The performer in red speaks once more, within the same space they concurrently describe the situations they exist within.
A spoken convergence between both red and green continues in certain moments, providing an explanatory bridge that questions the sureties of the spoken statements of the one other.
Challenging established dream-logic.
The performer in red is happy at first, she has found a group of people to belong to.
They all wear colourful sports jackets.
With joviality and hope, she follows them up a hill united with the group mentality.
She does not know where they are going.
When they gather as a group, one gives another a pill.
Initially seeming harmless, a sudden intuition kicks into her mind.
This pill causes imminent death.
She wants to intervene but she cannot find the right words.
With communality, each sports-jacket wearer blindly consumes their own pill, while internalised panic occurs in the performer.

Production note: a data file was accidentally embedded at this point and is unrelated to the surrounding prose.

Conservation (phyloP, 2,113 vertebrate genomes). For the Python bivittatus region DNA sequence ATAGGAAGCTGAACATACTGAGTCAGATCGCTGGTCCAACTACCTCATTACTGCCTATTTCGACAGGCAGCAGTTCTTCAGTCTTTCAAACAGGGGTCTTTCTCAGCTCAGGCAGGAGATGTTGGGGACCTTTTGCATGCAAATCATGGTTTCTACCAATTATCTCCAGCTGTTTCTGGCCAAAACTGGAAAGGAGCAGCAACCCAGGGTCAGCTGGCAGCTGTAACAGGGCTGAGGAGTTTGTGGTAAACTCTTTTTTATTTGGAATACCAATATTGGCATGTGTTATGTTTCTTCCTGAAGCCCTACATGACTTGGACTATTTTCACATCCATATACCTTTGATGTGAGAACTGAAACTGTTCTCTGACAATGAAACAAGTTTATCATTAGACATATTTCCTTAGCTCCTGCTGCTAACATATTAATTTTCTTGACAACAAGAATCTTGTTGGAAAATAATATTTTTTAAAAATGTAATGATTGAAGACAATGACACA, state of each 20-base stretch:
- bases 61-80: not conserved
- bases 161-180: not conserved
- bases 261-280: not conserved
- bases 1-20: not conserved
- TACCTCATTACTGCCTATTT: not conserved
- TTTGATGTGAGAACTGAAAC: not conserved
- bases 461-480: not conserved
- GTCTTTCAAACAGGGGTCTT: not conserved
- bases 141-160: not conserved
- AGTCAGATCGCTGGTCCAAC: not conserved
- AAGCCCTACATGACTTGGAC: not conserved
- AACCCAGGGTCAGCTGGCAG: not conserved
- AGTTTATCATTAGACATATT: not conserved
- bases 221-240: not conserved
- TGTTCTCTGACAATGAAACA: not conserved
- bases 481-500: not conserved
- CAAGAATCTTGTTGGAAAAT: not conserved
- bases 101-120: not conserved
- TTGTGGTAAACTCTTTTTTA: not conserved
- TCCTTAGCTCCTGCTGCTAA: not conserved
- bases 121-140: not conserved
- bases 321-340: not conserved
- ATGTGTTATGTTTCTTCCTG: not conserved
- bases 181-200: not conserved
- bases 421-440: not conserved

She knows she cannot escape. Her death is inevitable.
Her intuition overpowered as she has enters a fixed state, paralysed and frozen, much like a trapped animal hypnotised by it’s predator.
I couldn’t help but to think of people who join cults and demise within this setting.
With all of this occurring as we move throughout the varying locations of the building, the viewer finds themselves in a constant shifting position.
Building elements are sometimes used by the performers as they describe their personal surrounds within their performative sequence.
This brings not only a subtle situational reminder but makes the viewer consider their own waking lives and wandering thoughts.
And moreover that in every space any given person exists within their own personal reality fused with a slippage of fantasy or imagination.
These blurred boundaries are reinforced by the shifting vocal projection of the performers, each having a small speaker on their lower back.
With their vocal tones varying slightly dependent on where the viewer stands, this only contributes to the sensation of the surreal, the meeting place between dream and reality.
Entering a narrowed space, we are lead towards a tall thin iron bar standing vertically upright.